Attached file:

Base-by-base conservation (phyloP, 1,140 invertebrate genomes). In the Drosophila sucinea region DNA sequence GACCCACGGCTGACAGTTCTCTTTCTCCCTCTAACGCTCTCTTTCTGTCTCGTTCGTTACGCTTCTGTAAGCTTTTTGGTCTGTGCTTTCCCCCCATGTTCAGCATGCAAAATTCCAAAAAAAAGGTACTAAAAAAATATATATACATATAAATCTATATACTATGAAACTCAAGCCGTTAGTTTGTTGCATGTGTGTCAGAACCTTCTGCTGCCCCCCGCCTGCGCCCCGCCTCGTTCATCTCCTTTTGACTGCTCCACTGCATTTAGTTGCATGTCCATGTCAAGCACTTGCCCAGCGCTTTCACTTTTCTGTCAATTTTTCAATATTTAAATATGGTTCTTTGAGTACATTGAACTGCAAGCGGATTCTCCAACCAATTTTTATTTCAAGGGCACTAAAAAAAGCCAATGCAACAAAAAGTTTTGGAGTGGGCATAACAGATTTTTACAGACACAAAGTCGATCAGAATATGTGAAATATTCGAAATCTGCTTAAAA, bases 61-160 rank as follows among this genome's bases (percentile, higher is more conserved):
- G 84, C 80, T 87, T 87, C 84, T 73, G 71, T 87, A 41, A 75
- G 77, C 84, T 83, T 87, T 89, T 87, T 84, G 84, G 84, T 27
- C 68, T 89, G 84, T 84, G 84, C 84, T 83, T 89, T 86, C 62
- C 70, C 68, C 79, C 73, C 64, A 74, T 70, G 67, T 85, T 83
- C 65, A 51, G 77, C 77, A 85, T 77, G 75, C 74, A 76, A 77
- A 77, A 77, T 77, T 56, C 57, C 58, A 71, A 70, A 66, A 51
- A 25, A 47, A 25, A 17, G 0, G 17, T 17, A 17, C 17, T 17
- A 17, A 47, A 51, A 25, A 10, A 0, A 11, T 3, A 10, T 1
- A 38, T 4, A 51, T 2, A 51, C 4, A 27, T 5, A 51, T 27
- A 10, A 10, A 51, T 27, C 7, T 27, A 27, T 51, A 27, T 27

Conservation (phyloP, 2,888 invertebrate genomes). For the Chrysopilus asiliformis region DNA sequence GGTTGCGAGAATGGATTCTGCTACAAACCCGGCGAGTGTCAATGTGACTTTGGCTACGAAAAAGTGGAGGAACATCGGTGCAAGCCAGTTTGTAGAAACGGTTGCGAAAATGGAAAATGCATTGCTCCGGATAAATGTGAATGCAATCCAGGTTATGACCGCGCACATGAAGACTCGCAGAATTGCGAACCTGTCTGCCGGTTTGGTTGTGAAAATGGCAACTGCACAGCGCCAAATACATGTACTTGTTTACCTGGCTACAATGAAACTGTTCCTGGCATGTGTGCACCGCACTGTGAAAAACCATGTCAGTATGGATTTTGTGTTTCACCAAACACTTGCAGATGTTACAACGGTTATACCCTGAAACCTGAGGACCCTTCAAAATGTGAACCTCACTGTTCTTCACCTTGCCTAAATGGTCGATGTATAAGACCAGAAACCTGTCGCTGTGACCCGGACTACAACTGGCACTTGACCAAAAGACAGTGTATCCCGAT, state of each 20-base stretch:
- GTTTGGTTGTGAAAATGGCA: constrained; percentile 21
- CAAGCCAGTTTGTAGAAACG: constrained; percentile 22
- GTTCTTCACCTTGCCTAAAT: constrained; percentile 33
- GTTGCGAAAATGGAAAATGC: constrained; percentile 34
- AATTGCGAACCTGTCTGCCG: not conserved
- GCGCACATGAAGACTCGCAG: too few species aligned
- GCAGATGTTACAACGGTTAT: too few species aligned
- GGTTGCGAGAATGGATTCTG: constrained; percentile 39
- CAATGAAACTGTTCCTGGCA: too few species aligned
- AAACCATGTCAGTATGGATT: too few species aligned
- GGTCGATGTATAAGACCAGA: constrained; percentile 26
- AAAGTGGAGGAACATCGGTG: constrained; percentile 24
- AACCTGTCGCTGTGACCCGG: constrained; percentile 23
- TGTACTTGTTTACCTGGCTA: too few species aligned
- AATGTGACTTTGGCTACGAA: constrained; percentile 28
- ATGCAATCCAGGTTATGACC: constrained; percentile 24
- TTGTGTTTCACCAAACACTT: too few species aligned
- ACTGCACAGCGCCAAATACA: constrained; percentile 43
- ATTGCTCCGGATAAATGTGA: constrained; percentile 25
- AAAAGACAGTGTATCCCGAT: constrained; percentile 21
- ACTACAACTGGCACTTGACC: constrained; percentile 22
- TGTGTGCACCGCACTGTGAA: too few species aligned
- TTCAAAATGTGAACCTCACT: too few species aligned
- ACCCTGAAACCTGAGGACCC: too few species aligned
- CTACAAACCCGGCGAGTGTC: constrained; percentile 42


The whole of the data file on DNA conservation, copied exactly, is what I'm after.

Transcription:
Base-by-base conservation (phyloP, 1,140 invertebrate genomes). In the Drosophila sucinea region DNA sequence GACCCACGGCTGACAGTTCTCTTTCTCCCTCTAACGCTCTCTTTCTGTCTCGTTCGTTACGCTTCTGTAAGCTTTTTGGTCTGTGCTTTCCCCCCATGTTCAGCATGCAAAATTCCAAAAAAAAGGTACTAAAAAAATATATATACATATAAATCTATATACTATGAAACTCAAGCCGTTAGTTTGTTGCATGTGTGTCAGAACCTTCTGCTGCCCCCCGCCTGCGCCCCGCCTCGTTCATCTCCTTTTGACTGCTCCACTGCATTTAGTTGCATGTCCATGTCAAGCACTTGCCCAGCGCTTTCACTTTTCTGTCAATTTTTCAATATTTAAATATGGTTCTTTGAGTACATTGAACTGCAAGCGGATTCTCCAACCAATTTTTATTTCAAGGGCACTAAAAAAAGCCAATGCAACAAAAAGTTTTGGAGTGGGCATAACAGATTTTTACAGACACAAAGTCGATCAGAATATGTGAAATATTCGAAATCTGCTTAAAA, bases 61-160 rank as follows among this genome's bases (percentile, higher is more conserved):
- G 84, C 80, T 87, T 87, C 84, T 73, G 71, T 87, A 41, A 75
- G 77, C 84, T 83, T 87, T 89, T 87, T 84, G 84, G 84, T 27
- C 68, T 89, G 84, T 84, G 84, C 84, T 83, T 89, T 86, C 62
- C 70, C 68, C 79, C 73, C 64, A 74, T 70, G 67, T 85, T 83
- C 65, A 51, G 77, C 77, A 85, T 77, G 75, C 74, A 76, A 77
- A 77, A 77, T 77, T 56, C 57, C 58, A 71, A 70, A 66, A 51
- A 25, A 47, A 25, A 17, G 0, G 17, T 17, A 17, C 17, T 17
- A 17, A 47, A 51, A 25, A 10, A 0, A 11, T 3, A 10, T 1
- A 38, T 4, A 51, T 2, A 51, C 4, A 27, T 5, A 51, T 27
- A 10, A 10, A 51, T 27, C 7, T 27, A 27, T 51, A 27, T 27

Conservation (phyloP, 2,888 invertebrate genomes). For the Chrysopilus asiliformis region DNA sequence GGTTGCGAGAATGGATTCTGCTACAAACCCGGCGAGTGTCAATGTGACTTTGGCTACGAAAAAGTGGAGGAACATCGGTGCAAGCCAGTTTGTAGAAACGGTTGCGAAAATGGAAAATGCATTGCTCCGGATAAATGTGAATGCAATCCAGGTTATGACCGCGCACATGAAGACTCGCAGAATTGCGAACCTGTCTGCCGGTTTGGTTGTGAAAATGGCAACTGCACAGCGCCAAATACATGTACTTGTTTACCTGGCTACAATGAAACTGTTCCTGGCATGTGTGCACCGCACTGTGAAAAACCATGTCAGTATGGATTTTGTGTTTCACCAAACACTTGCAGATGTTACAACGGTTATACCCTGAAACCTGAGGACCCTTCAAAATGTGAACCTCACTGTTCTTCACCTTGCCTAAATGGTCGATGTATAAGACCAGAAACCTGTCGCTGTGACCCGGACTACAACTGGCACTTGACCAAAAGACAGTGTATCCCGAT, state of each 20-base stretch:
- GTTTGGTTGTGAAAATGGCA: constrained; percentile 21
- CAAGCCAGTTTGTAGAAACG: constrained; percentile 22
- GTTCTTCACCTTGCCTAAAT: constrained; percentile 33
- GTTGCGAAAATGGAAAATGC: constrained; percentile 34
- AATTGCGAACCTGTCTGCCG: not conserved
- GCGCACATGAAGACTCGCAG: too few species aligned
- GCAGATGTTACAACGGTTAT: too few species aligned
- GGTTGCGAGAATGGATTCTG: constrained; percentile 39
- CAATGAAACTGTTCCTGGCA: too few species aligned
- AAACCATGTCAGTATGGATT: too few species aligned
- GGTCGATGTATAAGACCAGA: constrained; percentile 26
- AAAGTGGAGGAACATCGGTG: constrained; percentile 24
- AACCTGTCGCTGTGACCCGG: constrained; percentile 23
- TGTACTTGTTTACCTGGCTA: too few species aligned
- AATGTGACTTTGGCTACGAA: constrained; percentile 28
- ATGCAATCCAGGTTATGACC: constrained; percentile 24
- TTGTGTTTCACCAAACACTT: too few species aligned
- ACTGCACAGCGCCAAATACA: constrained; percentile 43
- ATTGCTCCGGATAAATGTGA: constrained; percentile 25
- AAAAGACAGTGTATCCCGAT: constrained; percentile 21
- ACTACAACTGGCACTTGACC: constrained; percentile 22
- TGTGTGCACCGCACTGTGAA: too few species aligned
- TTCAAAATGTGAACCTCACT: too few species aligned
- ACCCTGAAACCTGAGGACCC: too few species aligned
- CTACAAACCCGGCGAGTGTC: constrained; percentile 42